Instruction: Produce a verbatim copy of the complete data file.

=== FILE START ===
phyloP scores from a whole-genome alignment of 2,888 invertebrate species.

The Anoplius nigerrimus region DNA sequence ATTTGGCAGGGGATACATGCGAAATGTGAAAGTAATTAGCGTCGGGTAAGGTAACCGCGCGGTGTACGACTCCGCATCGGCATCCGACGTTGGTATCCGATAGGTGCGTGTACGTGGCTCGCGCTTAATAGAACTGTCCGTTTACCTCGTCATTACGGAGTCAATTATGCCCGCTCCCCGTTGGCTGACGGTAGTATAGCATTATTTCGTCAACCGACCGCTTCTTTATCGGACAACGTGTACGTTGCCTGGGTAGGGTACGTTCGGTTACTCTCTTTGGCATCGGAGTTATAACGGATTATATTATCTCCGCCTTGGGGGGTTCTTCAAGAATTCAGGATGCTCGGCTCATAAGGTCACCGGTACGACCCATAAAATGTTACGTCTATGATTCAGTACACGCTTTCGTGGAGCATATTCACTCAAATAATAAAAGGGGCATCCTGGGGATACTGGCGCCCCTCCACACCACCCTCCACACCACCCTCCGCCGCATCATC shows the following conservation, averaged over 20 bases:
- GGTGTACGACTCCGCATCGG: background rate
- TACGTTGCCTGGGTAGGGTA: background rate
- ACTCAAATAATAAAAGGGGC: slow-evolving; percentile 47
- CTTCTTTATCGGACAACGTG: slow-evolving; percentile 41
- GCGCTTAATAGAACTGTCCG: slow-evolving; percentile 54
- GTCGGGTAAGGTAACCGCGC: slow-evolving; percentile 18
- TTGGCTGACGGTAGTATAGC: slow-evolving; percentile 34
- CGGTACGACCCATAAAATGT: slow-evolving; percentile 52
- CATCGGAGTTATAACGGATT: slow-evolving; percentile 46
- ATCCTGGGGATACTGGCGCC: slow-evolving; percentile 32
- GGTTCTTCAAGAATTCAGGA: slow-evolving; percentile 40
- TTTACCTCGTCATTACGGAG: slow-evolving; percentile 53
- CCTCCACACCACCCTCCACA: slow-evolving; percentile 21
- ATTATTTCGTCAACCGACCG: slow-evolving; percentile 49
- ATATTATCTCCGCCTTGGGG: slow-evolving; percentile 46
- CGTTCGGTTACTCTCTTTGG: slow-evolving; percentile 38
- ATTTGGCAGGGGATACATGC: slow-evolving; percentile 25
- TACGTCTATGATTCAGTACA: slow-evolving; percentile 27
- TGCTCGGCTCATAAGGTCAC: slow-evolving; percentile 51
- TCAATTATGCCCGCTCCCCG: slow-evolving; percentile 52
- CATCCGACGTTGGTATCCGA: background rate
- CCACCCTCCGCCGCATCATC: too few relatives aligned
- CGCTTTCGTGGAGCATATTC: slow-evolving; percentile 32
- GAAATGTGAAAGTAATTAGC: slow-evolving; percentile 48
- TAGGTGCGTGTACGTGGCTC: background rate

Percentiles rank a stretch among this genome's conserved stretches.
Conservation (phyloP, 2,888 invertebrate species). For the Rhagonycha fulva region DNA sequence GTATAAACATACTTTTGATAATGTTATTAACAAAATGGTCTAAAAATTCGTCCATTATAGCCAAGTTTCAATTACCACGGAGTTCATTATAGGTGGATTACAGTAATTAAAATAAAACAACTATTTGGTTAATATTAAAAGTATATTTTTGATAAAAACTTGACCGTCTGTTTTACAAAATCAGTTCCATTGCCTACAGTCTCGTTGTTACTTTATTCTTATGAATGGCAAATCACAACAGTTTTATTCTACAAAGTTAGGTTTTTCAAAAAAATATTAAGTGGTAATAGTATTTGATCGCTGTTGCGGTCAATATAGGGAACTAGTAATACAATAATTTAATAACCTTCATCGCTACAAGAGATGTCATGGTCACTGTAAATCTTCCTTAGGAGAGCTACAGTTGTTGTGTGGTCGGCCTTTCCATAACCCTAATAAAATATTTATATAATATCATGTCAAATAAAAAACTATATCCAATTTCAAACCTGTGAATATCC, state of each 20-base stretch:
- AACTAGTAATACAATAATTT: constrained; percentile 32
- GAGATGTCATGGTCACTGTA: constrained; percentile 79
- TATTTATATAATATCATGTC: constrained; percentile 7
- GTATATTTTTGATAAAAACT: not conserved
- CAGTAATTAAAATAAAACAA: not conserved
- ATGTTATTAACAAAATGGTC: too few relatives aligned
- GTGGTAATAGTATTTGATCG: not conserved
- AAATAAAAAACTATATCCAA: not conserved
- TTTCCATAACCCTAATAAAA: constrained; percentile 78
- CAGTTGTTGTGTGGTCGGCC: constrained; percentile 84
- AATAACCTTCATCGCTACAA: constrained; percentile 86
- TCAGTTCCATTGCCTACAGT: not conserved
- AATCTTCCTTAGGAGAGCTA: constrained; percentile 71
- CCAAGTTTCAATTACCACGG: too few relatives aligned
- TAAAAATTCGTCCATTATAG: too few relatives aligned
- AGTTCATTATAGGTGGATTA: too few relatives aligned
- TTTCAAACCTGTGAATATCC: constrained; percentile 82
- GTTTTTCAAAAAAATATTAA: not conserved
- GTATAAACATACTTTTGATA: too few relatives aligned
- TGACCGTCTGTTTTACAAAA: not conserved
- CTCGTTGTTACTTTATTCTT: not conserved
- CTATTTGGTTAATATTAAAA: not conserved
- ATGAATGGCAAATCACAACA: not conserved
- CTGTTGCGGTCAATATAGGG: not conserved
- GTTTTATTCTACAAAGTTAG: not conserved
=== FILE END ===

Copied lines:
phyloP scores from a whole-genome alignment of 2,888 invertebrate species.

The Anoplius nigerrimus region DNA sequence ATTTGGCAGGGGATACATGCGAAATGTGAAAGTAATTAGCGTCGGGTAAGGTAACCGCGCGGTGTACGACTCCGCATCGGCATCCGACGTTGGTATCCGATAGGTGCGTGTACGTGGCTCGCGCTTAATAGAACTGTCCGTTTACCTCGTCATTACGGAGTCAATTATGCCCGCTCCCCGTTGGCTGACGGTAGTATAGCATTATTTCGTCAACCGACCGCTTCTTTATCGGACAACGTGTACGTTGCCTGGGTAGGGTACGTTCGGTTACTCTCTTTGGCATCGGAGTTATAACGGATTATATTATCTCCGCCTTGGGGGGTTCTTCAAGAATTCAGGATGCTCGGCTCATAAGGTCACCGGTACGACCCATAAAATGTTACGTCTATGATTCAGTACACGCTTTCGTGGAGCATATTCACTCAAATAATAAAAGGGGCATCCTGGGGATACTGGCGCCCCTCCACACCACCCTCCACACCACCCTCCGCCGCATCATC shows the following conservation, averaged over 20 bases:
- GGTGTACGACTCCGCATCGG: background rate
- TACGTTGCCTGGGTAGGGTA: background rate
- ACTCAAATAATAAAAGGGGC: slow-evolving; percentile 47
- CTTCTTTATCGGACAACGTG: slow-evolving; percentile 41
- GCGCTTAATAGAACTGTCCG: slow-evolving; percentile 54
- GTCGGGTAAGGTAACCGCGC: slow-evolving; percentile 18
- TTGGCTGACGGTAGTATAGC: slow-evolving; percentile 34
- CGGTACGACCCATAAAATGT: slow-evolving; percentile 52
- CATCGGAGTTATAACGGATT: slow-evolving; percentile 46
- ATCCTGGGGATACTGGCGCC: slow-evolving; percentile 32
- GGTTCTTCAAGAATTCAGGA: slow-evolving; percentile 40
- TTTACCTCGTCATTACGGAG: slow-evolving; percentile 53
- CCTCCACACCACCCTCCACA: slow-evolving; percentile 21
- ATTATTTCGTCAACCGACCG: slow-evolving; percentile 49
- ATATTATCTCCGCCTTGGGG: slow-evolving; percentile 46
- CGTTCGGTTACTCTCTTTGG: slow-evolving; percentile 38
- ATTTGGCAGGGGATACATGC: slow-evolving; percentile 25
- TACGTCTATGATTCAGTACA: slow-evolving; percentile 27
- TGCTCGGCTCATAAGGTCAC: slow-evolving; percentile 51
- TCAATTATGCCCGCTCCCCG: slow-evolving; percentile 52
- CATCCGACGTTGGTATCCGA: background rate
- CCACCCTCCGCCGCATCATC: too few relatives aligned
- CGCTTTCGTGGAGCATATTC: slow-evolving; percentile 32
- GAAATGTGAAAGTAATTAGC: slow-evolving; percentile 48
- TAGGTGCGTGTACGTGGCTC: background rate

Percentiles rank a stretch among this genome's conserved stretches.
Conservation (phyloP, 2,888 invertebrate species). For the Rhagonycha fulva region DNA sequence GTATAAACATACTTTTGATAATGTTATTAACAAAATGGTCTAAAAATTCGTCCATTATAGCCAAGTTTCAATTACCACGGAGTTCATTATAGGTGGATTACAGTAATTAAAATAAAACAACTATTTGGTTAATATTAAAAGTATATTTTTGATAAAAACTTGACCGTCTGTTTTACAAAATCAGTTCCATTGCCTACAGTCTCGTTGTTACTTTATTCTTATGAATGGCAAATCACAACAGTTTTATTCTACAAAGTTAGGTTTTTCAAAAAAATATTAAGTGGTAATAGTATTTGATCGCTGTTGCGGTCAATATAGGGAACTAGTAATACAATAATTTAATAACCTTCATCGCTACAAGAGATGTCATGGTCACTGTAAATCTTCCTTAGGAGAGCTACAGTTGTTGTGTGGTCGGCCTTTCCATAACCCTAATAAAATATTTATATAATATCATGTCAAATAAAAAACTATATCCAATTTCAAACCTGTGAATATCC, state of each 20-base stretch:
- AACTAGTAATACAATAATTT: constrained; percentile 32
- GAGATGTCATGGTCACTGTA: constrained; percentile 79
- TATTTATATAATATCATGTC: constrained; percentile 7
- GTATATTTTTGATAAAAACT: not conserved
- CAGTAATTAAAATAAAACAA: not conserved
- ATGTTATTAACAAAATGGTC: too few relatives aligned
- GTGGTAATAGTATTTGATCG: not conserved
- AAATAAAAAACTATATCCAA: not conserved
- TTTCCATAACCCTAATAAAA: constrained; percentile 78
- CAGTTGTTGTGTGGTCGGCC: constrained; percentile 84
- AATAACCTTCATCGCTACAA: constrained; percentile 86
- TCAGTTCCATTGCCTACAGT: not conserved
- AATCTTCCTTAGGAGAGCTA: constrained; percentile 71
- CCAAGTTTCAATTACCACGG: too few relatives aligned
- TAAAAATTCGTCCATTATAG: too few relatives aligned
- AGTTCATTATAGGTGGATTA: too few relatives aligned
- TTTCAAACCTGTGAATATCC: constrained; percentile 82
- GTTTTTCAAAAAAATATTAA: not conserved
- GTATAAACATACTTTTGATA: too few relatives aligned
- TGACCGTCTGTTTTACAAAA: not conserved
- CTCGTTGTTACTTTATTCTT: not conserved
- CTATTTGGTTAATATTAAAA: not conserved
- ATGAATGGCAAATCACAACA: not conserved
- CTGTTGCGGTCAATATAGGG: not conserved
- GTTTTATTCTACAAAGTTAG: not conserved